You might also experiment more with weighting and boat speed. I had much better results with the center tank only 1/2 full and port tank full on my '04 X-Star as opposed to center tank and port tank both completely full. Biasing the weight towards the rear 60/40 gives me a bigger, steeper wake. Upping the speed from 9.5 to 10.5 also helped.
Old    ag4ever            05-24-2005, 7:09 PM Reply   
I did some good surfing this weekend. My configuration was this:

2002 SANTE

All tanks full.
600 pounds lead in bow.
Ten people in boat and one surfer.
One person in bow.
One on edge of the boat hanging on the tower.
Four people sitting on gunnel behind driver and deck.
One driver.
One person in the rear center seat.
One person on the deck in the center.
One in the observer's seat.

The wake was great, and everybody that surfed could throw in the rope.

We used a Hyperlite landlock, and the surfers ranged in weight from 180 to 240 pounds.

The only thing that sucked is the boat does not handle at all with that much weight, and the bow dips under almost any wake when idling.
Old     (sloshake)      Join Date: Mar 2003       05-25-2005, 7:12 AM Reply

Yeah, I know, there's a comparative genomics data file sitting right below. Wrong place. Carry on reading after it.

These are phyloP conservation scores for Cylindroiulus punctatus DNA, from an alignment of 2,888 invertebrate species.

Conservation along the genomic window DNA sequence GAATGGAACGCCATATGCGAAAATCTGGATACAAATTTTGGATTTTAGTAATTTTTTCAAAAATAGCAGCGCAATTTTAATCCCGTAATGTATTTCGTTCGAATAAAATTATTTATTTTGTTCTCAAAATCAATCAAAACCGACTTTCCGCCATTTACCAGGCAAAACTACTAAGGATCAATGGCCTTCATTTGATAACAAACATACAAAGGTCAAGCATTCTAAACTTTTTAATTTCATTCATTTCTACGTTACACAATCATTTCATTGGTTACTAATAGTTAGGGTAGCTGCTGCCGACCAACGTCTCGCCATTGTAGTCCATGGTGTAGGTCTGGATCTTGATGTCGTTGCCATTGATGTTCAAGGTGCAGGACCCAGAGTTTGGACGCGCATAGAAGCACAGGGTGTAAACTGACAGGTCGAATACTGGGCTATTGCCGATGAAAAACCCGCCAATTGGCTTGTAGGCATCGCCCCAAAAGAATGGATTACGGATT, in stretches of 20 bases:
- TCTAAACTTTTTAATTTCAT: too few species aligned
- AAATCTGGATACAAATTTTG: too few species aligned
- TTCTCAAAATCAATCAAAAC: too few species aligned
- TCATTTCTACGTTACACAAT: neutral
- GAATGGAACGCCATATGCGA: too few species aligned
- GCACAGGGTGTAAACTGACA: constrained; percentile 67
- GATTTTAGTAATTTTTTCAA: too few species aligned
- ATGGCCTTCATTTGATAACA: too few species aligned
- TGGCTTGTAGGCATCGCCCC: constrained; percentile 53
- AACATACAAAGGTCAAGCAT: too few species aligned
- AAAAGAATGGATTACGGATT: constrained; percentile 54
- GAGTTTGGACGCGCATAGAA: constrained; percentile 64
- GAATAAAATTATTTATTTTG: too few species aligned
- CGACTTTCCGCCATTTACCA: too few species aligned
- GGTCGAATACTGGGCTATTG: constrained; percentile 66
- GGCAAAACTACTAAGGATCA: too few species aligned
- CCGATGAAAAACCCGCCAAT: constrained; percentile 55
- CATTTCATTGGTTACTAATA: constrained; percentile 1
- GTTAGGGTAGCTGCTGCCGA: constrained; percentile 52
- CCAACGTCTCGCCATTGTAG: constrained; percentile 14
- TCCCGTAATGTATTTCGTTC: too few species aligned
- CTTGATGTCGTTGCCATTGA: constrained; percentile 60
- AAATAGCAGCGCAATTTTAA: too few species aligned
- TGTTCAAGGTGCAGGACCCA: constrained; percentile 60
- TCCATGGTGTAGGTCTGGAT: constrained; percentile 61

What is the technique? Me and some friends think we got close in figuring it out. It seemed like you'd ride up to the top of the wake, then push yourself down the wake, and then let the wake catch back up to you as rode up the top of the wake again. Then repeat. Is that the correct way to ride the wake?
Old     (emceecuen)      Join Date: Sep 2004       05-25-2005, 1:41 PM Reply   
ok, I have had the chance to wakesurf once, and the only reason I was able to lose the rope was with some excellent coaching. Here was the secret for me...lean forward. If you've ever been on one of those indo boards, that's what it feels like. The more you lean forward, the closer you'll stay to the boat. That's basically the biggest thing that will effect your surfin'
Old    clubjoeskier            05-25-2005, 6:10 PM Reply   
Keep in mind that forward momentum is slow, but breaking is quick. It can be hard to catch up with the boat, cuz you stayed on your back foot a little too long.

Sometimes a quick shift to, and off your back foot, will stop your momentum just enough to let the boat pull away a little.

Take your time, and get used to STAYING in the "pocket" without a lot of carving. I had to learn with stock ballast only (Pro-V), one driver, one passenger in the back corner, in 10 feet of water, with no coaching
Old     (laptom)      Join Date: Apr 2002       05-26-2005, 5:21 AM Reply   
You guys are using ALOT of weight.
It's possible for a 180lbs guy to surf behind a SAN with only standard ballast and driver. My brother and I surfed many times this way in about 8-10feet water. We're surfing with a LiquidForce Skimskate, this is one of the smallest surfboards availeble. Just going about 9.3Mph.

The wake is clean and big enough to do 180-360 with standard ballast and 3-5 people on the back deck. You don't need to overload the boat!

It takes a while for getting the right feeling and finding the sweetspot. Once you found it, you never loose it and you increase the sweetspot every ride (I'm talking about surfing, alright !)